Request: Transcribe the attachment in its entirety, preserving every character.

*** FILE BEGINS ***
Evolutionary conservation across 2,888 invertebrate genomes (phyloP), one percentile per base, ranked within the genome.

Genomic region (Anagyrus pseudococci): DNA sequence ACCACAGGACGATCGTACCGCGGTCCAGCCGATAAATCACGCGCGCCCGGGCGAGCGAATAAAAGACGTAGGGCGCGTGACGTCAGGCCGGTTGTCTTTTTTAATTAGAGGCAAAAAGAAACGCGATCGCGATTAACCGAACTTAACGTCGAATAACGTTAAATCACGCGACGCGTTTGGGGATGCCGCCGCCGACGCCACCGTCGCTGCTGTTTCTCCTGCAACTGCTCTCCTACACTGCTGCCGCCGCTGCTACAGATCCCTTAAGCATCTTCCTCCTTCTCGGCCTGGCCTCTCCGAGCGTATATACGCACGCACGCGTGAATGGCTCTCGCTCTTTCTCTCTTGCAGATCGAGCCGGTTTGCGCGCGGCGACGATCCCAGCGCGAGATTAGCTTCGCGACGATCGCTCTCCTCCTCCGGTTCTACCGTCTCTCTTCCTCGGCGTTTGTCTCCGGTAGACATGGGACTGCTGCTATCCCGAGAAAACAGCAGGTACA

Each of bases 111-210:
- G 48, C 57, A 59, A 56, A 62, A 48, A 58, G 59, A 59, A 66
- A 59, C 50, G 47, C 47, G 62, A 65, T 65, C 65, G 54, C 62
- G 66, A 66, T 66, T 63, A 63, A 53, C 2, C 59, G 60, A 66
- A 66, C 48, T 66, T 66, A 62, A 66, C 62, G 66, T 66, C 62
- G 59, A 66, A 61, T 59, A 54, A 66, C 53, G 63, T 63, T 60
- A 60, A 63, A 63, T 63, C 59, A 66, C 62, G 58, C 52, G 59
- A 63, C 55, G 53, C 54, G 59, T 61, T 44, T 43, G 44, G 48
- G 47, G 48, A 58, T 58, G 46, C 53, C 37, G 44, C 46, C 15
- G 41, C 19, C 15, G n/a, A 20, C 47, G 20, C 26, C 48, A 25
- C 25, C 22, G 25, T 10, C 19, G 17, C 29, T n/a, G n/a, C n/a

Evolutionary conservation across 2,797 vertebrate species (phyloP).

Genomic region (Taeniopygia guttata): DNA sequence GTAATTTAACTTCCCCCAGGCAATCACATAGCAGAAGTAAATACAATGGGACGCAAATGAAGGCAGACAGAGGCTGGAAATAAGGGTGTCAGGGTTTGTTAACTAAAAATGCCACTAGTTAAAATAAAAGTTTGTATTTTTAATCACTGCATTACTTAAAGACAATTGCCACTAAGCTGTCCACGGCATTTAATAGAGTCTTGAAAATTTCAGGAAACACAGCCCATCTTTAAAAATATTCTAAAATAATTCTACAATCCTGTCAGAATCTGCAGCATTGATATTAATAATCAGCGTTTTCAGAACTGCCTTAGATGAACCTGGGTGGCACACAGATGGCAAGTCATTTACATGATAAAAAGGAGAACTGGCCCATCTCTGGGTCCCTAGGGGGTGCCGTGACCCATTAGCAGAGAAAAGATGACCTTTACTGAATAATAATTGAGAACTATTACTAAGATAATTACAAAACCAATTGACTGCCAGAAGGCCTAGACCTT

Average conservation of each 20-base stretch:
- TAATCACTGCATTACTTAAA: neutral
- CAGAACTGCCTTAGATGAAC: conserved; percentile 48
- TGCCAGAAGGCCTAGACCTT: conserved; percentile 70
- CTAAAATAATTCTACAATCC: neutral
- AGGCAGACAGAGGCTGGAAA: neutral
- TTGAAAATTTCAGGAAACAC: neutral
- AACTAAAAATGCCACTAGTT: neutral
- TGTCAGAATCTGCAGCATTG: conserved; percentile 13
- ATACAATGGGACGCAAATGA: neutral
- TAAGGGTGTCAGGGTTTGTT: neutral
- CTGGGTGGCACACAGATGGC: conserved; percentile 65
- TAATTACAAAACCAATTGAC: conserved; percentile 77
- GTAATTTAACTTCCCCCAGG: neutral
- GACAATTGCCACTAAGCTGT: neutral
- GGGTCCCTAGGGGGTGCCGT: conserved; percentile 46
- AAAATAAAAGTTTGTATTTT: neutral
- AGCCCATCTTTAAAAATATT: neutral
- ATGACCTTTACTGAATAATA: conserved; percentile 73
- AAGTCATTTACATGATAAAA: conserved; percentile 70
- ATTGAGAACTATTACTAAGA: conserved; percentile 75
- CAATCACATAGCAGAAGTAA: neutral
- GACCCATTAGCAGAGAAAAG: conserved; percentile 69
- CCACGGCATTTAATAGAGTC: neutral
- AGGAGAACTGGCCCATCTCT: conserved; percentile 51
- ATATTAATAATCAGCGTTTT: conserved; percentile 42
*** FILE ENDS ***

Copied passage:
Evolutionary conservation across 2,888 invertebrate genomes (phyloP), one percentile per base, ranked within the genome.

Genomic region (Anagyrus pseudococci): DNA sequence ACCACAGGACGATCGTACCGCGGTCCAGCCGATAAATCACGCGCGCCCGGGCGAGCGAATAAAAGACGTAGGGCGCGTGACGTCAGGCCGGTTGTCTTTTTTAATTAGAGGCAAAAAGAAACGCGATCGCGATTAACCGAACTTAACGTCGAATAACGTTAAATCACGCGACGCGTTTGGGGATGCCGCCGCCGACGCCACCGTCGCTGCTGTTTCTCCTGCAACTGCTCTCCTACACTGCTGCCGCCGCTGCTACAGATCCCTTAAGCATCTTCCTCCTTCTCGGCCTGGCCTCTCCGAGCGTATATACGCACGCACGCGTGAATGGCTCTCGCTCTTTCTCTCTTGCAGATCGAGCCGGTTTGCGCGCGGCGACGATCCCAGCGCGAGATTAGCTTCGCGACGATCGCTCTCCTCCTCCGGTTCTACCGTCTCTCTTCCTCGGCGTTTGTCTCCGGTAGACATGGGACTGCTGCTATCCCGAGAAAACAGCAGGTACA

Each of bases 111-210:
- G 48, C 57, A 59, A 56, A 62, A 48, A 58, G 59, A 59, A 66
- A 59, C 50, G 47, C 47, G 62, A 65, T 65, C 65, G 54, C 62
- G 66, A 66, T 66, T 63, A 63, A 53, C 2, C 59, G 60, A 66
- A 66, C 48, T 66, T 66, A 62, A 66, C 62, G 66, T 66, C 62
- G 59, A 66, A 61, T 59, A 54, A 66, C 53, G 63, T 63, T 60
- A 60, A 63, A 63, T 63, C 59, A 66, C 62, G 58, C 52, G 59
- A 63, C 55, G 53, C 54, G 59, T 61, T 44, T 43, G 44, G 48
- G 47, G 48, A 58, T 58, G 46, C 53, C 37, G 44, C 46, C 15
- G 41, C 19, C 15, G n/a, A 20, C 47, G 20, C 26, C 48, A 25
- C 25, C 22, G 25, T 10, C 19, G 17, C 29, T n/a, G n/a, C n/a

Evolutionary conservation across 2,797 vertebrate species (phyloP).

Genomic region (Taeniopygia guttata): DNA sequence GTAATTTAACTTCCCCCAGGCAATCACATAGCAGAAGTAAATACAATGGGACGCAAATGAAGGCAGACAGAGGCTGGAAATAAGGGTGTCAGGGTTTGTTAACTAAAAATGCCACTAGTTAAAATAAAAGTTTGTATTTTTAATCACTGCATTACTTAAAGACAATTGCCACTAAGCTGTCCACGGCATTTAATAGAGTCTTGAAAATTTCAGGAAACACAGCCCATCTTTAAAAATATTCTAAAATAATTCTACAATCCTGTCAGAATCTGCAGCATTGATATTAATAATCAGCGTTTTCAGAACTGCCTTAGATGAACCTGGGTGGCACACAGATGGCAAGTCATTTACATGATAAAAAGGAGAACTGGCCCATCTCTGGGTCCCTAGGGGGTGCCGTGACCCATTAGCAGAGAAAAGATGACCTTTACTGAATAATAATTGAGAACTATTACTAAGATAATTACAAAACCAATTGACTGCCAGAAGGCCTAGACCTT

Average conservation of each 20-base stretch:
- TAATCACTGCATTACTTAAA: neutral
- CAGAACTGCCTTAGATGAAC: conserved; percentile 48
- TGCCAGAAGGCCTAGACCTT: conserved; percentile 70
- CTAAAATAATTCTACAATCC: neutral
- AGGCAGACAGAGGCTGGAAA: neutral
- TTGAAAATTTCAGGAAACAC: neutral
- AACTAAAAATGCCACTAGTT: neutral
- TGTCAGAATCTGCAGCATTG: conserved; percentile 13
- ATACAATGGGACGCAAATGA: neutral
- TAAGGGTGTCAGGGTTTGTT: neutral
- CTGGGTGGCACACAGATGGC: conserved; percentile 65
- TAATTACAAAACCAATTGAC: conserved; percentile 77
- GTAATTTAACTTCCCCCAGG: neutral
- GACAATTGCCACTAAGCTGT: neutral
- GGGTCCCTAGGGGGTGCCGT: conserved; percentile 46
- AAAATAAAAGTTTGTATTTT: neutral
- AGCCCATCTTTAAAAATATT: neutral
- ATGACCTTTACTGAATAATA: conserved; percentile 73
- AAGTCATTTACATGATAAAA: conserved; percentile 70
- ATTGAGAACTATTACTAAGA: conserved; percentile 75
- CAATCACATAGCAGAAGTAA: neutral
- GACCCATTAGCAGAGAAAAG: conserved; percentile 69
- CCACGGCATTTAATAGAGTC: neutral
- AGGAGAACTGGCCCATCTCT: conserved; percentile 51
- ATATTAATAATCAGCGTTTT: conserved; percentile 42